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When it comes to stretching funds and leveraging partnerships, rural community colleges such as New River Community and Technical College (NRCTC) in West Virginia offer some of the best examples of maximizing resources to train local residents for available jobs.
In 2010, NRCTC expanded it welding program to meet local demands. Using a $220,000 state grant, it rented and refurbished a building to house the program, hired a full-time instructor and purchased new equipment. When the new facility opened, the welding program served 15 students. Today, 90 people are enrolled.
NRCTC also purchased a 93,000-square-foot facility—which was previously used to manufacture modular homes—using federal Recovery Act funding to house an Advanced Technology Center that trains workers for high-demand, high-paying jobs in utility line service, mining and energy, manufacturing, and transportation and distribution. The college partnered with local companies, which provided much of the equipment and instructors.
“Everything rural community colleges do is done on a shoestring,” said NRCTC President Ted Spring.
But there’s a limit to resourcefulness. NRCTC wants to add an automotive program and expand its nursing program, but developing such programs is expensive, and the state has frozen funding for community colleges over the past three years. In addition, enrollment has increased, further stretching resources. At NRCTC, enrollment of credit students has jumped from 2,000 to 4,500 since 2005.
“We cannot continue to respond to the needs of our area with such limited resources. We need help,” Spring said.
Help from the feds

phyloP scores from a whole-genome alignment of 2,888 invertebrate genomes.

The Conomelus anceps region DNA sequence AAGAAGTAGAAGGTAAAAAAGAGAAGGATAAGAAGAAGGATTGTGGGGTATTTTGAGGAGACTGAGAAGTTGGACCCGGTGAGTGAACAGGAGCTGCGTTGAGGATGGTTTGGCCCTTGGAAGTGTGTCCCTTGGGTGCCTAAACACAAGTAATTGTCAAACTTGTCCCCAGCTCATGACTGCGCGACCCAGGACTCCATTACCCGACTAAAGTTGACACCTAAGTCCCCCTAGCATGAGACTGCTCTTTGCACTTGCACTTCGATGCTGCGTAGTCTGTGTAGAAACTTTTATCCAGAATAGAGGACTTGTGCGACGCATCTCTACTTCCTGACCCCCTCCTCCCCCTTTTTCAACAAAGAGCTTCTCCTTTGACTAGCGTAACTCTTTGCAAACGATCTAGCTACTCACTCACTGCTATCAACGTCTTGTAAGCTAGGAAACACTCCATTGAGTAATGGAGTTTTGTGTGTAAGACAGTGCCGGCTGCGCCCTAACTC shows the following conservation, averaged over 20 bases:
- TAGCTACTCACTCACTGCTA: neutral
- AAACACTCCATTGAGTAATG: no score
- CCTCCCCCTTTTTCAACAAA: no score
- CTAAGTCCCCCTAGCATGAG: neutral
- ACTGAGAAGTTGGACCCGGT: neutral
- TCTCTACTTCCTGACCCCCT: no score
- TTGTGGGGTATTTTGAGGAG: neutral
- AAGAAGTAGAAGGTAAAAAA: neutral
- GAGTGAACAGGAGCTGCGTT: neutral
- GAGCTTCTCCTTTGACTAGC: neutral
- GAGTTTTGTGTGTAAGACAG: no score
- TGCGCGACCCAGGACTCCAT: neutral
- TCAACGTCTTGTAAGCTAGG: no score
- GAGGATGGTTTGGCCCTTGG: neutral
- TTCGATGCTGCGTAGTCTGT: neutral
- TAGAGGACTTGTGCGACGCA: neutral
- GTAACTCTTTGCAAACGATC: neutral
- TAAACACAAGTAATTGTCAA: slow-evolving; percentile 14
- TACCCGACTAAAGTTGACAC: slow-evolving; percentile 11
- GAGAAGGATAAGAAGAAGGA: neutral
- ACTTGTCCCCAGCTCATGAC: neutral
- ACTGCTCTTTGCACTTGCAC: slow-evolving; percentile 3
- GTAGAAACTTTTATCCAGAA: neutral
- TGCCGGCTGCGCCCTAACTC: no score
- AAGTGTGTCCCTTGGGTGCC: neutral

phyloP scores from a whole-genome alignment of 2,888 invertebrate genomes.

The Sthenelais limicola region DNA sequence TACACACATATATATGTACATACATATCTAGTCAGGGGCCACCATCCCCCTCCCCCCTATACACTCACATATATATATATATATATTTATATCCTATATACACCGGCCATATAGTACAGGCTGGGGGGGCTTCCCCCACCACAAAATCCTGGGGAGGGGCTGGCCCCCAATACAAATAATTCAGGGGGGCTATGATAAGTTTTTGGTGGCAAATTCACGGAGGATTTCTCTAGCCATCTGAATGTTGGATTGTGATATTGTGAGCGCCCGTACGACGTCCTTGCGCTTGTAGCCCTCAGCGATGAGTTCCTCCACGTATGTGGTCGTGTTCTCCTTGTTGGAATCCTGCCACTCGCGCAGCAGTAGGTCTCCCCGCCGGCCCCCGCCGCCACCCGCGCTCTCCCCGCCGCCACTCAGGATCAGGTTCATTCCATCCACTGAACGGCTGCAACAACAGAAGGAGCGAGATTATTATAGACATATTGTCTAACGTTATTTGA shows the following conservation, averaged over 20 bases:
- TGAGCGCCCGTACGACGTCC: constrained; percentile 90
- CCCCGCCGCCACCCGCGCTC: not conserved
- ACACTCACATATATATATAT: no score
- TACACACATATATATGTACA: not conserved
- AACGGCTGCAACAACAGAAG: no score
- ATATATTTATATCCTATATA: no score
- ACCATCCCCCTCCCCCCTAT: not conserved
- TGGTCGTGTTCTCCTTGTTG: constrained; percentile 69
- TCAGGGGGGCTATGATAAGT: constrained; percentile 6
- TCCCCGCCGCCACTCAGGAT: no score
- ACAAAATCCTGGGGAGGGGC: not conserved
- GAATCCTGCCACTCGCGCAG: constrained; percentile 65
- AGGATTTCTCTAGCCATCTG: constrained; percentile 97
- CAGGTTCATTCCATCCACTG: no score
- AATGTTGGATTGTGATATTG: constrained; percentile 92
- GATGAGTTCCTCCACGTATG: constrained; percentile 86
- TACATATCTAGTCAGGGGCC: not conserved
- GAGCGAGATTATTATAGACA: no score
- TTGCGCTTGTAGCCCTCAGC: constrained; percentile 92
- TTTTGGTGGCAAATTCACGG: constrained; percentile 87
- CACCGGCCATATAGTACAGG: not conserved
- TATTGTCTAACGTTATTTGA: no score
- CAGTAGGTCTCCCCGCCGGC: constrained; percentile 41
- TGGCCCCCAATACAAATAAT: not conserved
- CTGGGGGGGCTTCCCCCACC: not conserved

Spring and other community college leaders brought that message to Washington, D.C., this month as part of the Rural Community College Alliance (RCCA), an affiliated council of the American Association of Community Colleges (AACC). The group met with officials from the White House and Departments of Agriculture (USDA),Education, and Health and Human Services to convey the unique challenges rural two-year colleges face, as well as to highlight their importance to local economic development.
On the top of the list was funding for community colleges, especially as states continue to trim their financial support and shift the burden to local governments, which don’t have the tax base to make up for state cuts, said RCCA President Randy Smith. In addition, enrollments have significantly increased over the past few years, further stretching college budgets.
Community colleges in rural areas also need funds to repair or rebuild infrastructure, Smith said, noting many two-year colleges were built in the 1960s and ‘70s.
There are some grants available for which community colleges can apply to fund various projects, from infrastructure to academics and training, but rural colleges are often at a disadvantage because they don’t have the expertise to apply for grants, Smith said. While some suburban and urban colleges have teams of grant writers, many rural colleges often must pool resources to hire a grant writer or, more likely, an administrator or dean may take on writing the grant proposal.
“Our administrators will wear two, three and even four hats at their campuses,” Smith said.
Demographics and development
Federal officials are aware of the needs of rural communities. A new White House Rural Council report notes that rural areas have myriad industries that include manufacturing, agriculture, services and trade. The agriculture industry alone supports 1.8 million jobs and represents 5 percent of U.S. exports. Small businesses are also key to rural areas, which are an ideal place for many renewable energy companies to locate.